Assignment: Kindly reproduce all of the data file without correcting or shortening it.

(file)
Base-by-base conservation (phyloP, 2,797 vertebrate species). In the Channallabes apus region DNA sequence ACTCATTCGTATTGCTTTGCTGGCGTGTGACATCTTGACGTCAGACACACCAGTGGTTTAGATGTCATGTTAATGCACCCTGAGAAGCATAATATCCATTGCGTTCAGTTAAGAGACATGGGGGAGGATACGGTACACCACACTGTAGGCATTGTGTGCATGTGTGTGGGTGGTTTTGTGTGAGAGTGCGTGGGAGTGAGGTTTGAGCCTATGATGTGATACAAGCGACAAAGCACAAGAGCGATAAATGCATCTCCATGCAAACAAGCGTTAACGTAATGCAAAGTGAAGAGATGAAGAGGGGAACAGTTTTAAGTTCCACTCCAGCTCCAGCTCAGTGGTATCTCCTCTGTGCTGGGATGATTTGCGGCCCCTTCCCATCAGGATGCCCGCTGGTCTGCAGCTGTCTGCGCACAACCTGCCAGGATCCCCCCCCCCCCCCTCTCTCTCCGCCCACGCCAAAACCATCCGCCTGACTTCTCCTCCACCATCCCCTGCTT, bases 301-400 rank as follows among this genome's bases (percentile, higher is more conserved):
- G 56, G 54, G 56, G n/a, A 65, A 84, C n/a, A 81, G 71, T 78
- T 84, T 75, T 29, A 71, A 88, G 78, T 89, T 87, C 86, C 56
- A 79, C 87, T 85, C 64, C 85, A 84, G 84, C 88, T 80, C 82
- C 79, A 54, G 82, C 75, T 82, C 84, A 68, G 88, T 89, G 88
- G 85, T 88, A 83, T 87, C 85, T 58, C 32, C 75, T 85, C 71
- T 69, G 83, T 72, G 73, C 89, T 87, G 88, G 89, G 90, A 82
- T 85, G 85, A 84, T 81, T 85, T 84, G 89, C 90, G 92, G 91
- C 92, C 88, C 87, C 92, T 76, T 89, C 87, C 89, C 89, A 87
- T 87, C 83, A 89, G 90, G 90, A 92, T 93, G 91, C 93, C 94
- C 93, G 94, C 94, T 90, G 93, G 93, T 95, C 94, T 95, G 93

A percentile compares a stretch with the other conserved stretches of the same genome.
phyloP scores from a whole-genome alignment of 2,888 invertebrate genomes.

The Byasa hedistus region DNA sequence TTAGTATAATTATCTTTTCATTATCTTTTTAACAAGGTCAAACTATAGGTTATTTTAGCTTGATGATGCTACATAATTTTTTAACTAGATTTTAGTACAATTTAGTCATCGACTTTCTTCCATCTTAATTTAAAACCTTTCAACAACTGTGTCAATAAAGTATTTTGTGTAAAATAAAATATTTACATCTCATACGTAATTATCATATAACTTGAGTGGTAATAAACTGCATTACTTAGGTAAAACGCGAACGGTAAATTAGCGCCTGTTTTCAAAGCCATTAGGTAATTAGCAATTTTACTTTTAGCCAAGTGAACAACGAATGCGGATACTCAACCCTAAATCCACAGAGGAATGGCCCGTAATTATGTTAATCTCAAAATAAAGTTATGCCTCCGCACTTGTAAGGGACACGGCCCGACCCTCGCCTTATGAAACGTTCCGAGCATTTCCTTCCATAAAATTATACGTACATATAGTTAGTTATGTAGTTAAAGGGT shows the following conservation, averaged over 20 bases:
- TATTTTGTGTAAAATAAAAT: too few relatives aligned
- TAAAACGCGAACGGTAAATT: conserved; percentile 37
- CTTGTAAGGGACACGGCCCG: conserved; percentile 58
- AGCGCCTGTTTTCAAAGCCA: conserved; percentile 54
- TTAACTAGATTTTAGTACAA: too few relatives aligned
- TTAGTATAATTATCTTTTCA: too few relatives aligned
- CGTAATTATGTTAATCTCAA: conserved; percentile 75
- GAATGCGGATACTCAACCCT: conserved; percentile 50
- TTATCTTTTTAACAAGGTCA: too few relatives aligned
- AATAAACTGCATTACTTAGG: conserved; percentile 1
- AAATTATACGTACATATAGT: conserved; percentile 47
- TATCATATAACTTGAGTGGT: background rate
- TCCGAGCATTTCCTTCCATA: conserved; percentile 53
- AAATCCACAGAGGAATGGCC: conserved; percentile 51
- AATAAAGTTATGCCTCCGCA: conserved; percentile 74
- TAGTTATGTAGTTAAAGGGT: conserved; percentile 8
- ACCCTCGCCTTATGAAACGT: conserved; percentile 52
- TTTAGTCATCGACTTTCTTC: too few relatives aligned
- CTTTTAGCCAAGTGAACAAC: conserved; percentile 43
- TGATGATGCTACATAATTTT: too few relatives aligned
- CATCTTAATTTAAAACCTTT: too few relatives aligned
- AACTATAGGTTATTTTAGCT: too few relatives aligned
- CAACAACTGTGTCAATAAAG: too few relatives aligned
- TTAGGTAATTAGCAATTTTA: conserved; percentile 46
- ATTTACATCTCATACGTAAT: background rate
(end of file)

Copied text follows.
Base-by-base conservation (phyloP, 2,797 vertebrate species). In the Channallabes apus region DNA sequence ACTCATTCGTATTGCTTTGCTGGCGTGTGACATCTTGACGTCAGACACACCAGTGGTTTAGATGTCATGTTAATGCACCCTGAGAAGCATAATATCCATTGCGTTCAGTTAAGAGACATGGGGGAGGATACGGTACACCACACTGTAGGCATTGTGTGCATGTGTGTGGGTGGTTTTGTGTGAGAGTGCGTGGGAGTGAGGTTTGAGCCTATGATGTGATACAAGCGACAAAGCACAAGAGCGATAAATGCATCTCCATGCAAACAAGCGTTAACGTAATGCAAAGTGAAGAGATGAAGAGGGGAACAGTTTTAAGTTCCACTCCAGCTCCAGCTCAGTGGTATCTCCTCTGTGCTGGGATGATTTGCGGCCCCTTCCCATCAGGATGCCCGCTGGTCTGCAGCTGTCTGCGCACAACCTGCCAGGATCCCCCCCCCCCCCCTCTCTCTCCGCCCACGCCAAAACCATCCGCCTGACTTCTCCTCCACCATCCCCTGCTT, bases 301-400 rank as follows among this genome's bases (percentile, higher is more conserved):
- G 56, G 54, G 56, G n/a, A 65, A 84, C n/a, A 81, G 71, T 78
- T 84, T 75, T 29, A 71, A 88, G 78, T 89, T 87, C 86, C 56
- A 79, C 87, T 85, C 64, C 85, A 84, G 84, C 88, T 80, C 82
- C 79, A 54, G 82, C 75, T 82, C 84, A 68, G 88, T 89, G 88
- G 85, T 88, A 83, T 87, C 85, T 58, C 32, C 75, T 85, C 71
- T 69, G 83, T 72, G 73, C 89, T 87, G 88, G 89, G 90, A 82
- T 85, G 85, A 84, T 81, T 85, T 84, G 89, C 90, G 92, G 91
- C 92, C 88, C 87, C 92, T 76, T 89, C 87, C 89, C 89, A 87
- T 87, C 83, A 89, G 90, G 90, A 92, T 93, G 91, C 93, C 94
- C 93, G 94, C 94, T 90, G 93, G 93, T 95, C 94, T 95, G 93

A percentile compares a stretch with the other conserved stretches of the same genome.
phyloP scores from a whole-genome alignment of 2,888 invertebrate genomes.

The Byasa hedistus region DNA sequence TTAGTATAATTATCTTTTCATTATCTTTTTAACAAGGTCAAACTATAGGTTATTTTAGCTTGATGATGCTACATAATTTTTTAACTAGATTTTAGTACAATTTAGTCATCGACTTTCTTCCATCTTAATTTAAAACCTTTCAACAACTGTGTCAATAAAGTATTTTGTGTAAAATAAAATATTTACATCTCATACGTAATTATCATATAACTTGAGTGGTAATAAACTGCATTACTTAGGTAAAACGCGAACGGTAAATTAGCGCCTGTTTTCAAAGCCATTAGGTAATTAGCAATTTTACTTTTAGCCAAGTGAACAACGAATGCGGATACTCAACCCTAAATCCACAGAGGAATGGCCCGTAATTATGTTAATCTCAAAATAAAGTTATGCCTCCGCACTTGTAAGGGACACGGCCCGACCCTCGCCTTATGAAACGTTCCGAGCATTTCCTTCCATAAAATTATACGTACATATAGTTAGTTATGTAGTTAAAGGGT shows the following conservation, averaged over 20 bases:
- TATTTTGTGTAAAATAAAAT: too few relatives aligned
- TAAAACGCGAACGGTAAATT: conserved; percentile 37
- CTTGTAAGGGACACGGCCCG: conserved; percentile 58
- AGCGCCTGTTTTCAAAGCCA: conserved; percentile 54
- TTAACTAGATTTTAGTACAA: too few relatives aligned
- TTAGTATAATTATCTTTTCA: too few relatives aligned
- CGTAATTATGTTAATCTCAA: conserved; percentile 75
- GAATGCGGATACTCAACCCT: conserved; percentile 50
- TTATCTTTTTAACAAGGTCA: too few relatives aligned
- AATAAACTGCATTACTTAGG: conserved; percentile 1
- AAATTATACGTACATATAGT: conserved; percentile 47
- TATCATATAACTTGAGTGGT: background rate
- TCCGAGCATTTCCTTCCATA: conserved; percentile 53
- AAATCCACAGAGGAATGGCC: conserved; percentile 51
- AATAAAGTTATGCCTCCGCA: conserved; percentile 74
- TAGTTATGTAGTTAAAGGGT: conserved; percentile 8
- ACCCTCGCCTTATGAAACGT: conserved; percentile 52
- TTTAGTCATCGACTTTCTTC: too few relatives aligned
- CTTTTAGCCAAGTGAACAAC: conserved; percentile 43
- TGATGATGCTACATAATTTT: too few relatives aligned
- CATCTTAATTTAAAACCTTT: too few relatives aligned
- AACTATAGGTTATTTTAGCT: too few relatives aligned
- CAACAACTGTGTCAATAAAG: too few relatives aligned
- TTAGGTAATTAGCAATTTTA: conserved; percentile 46
- ATTTACATCTCATACGTAAT: background rate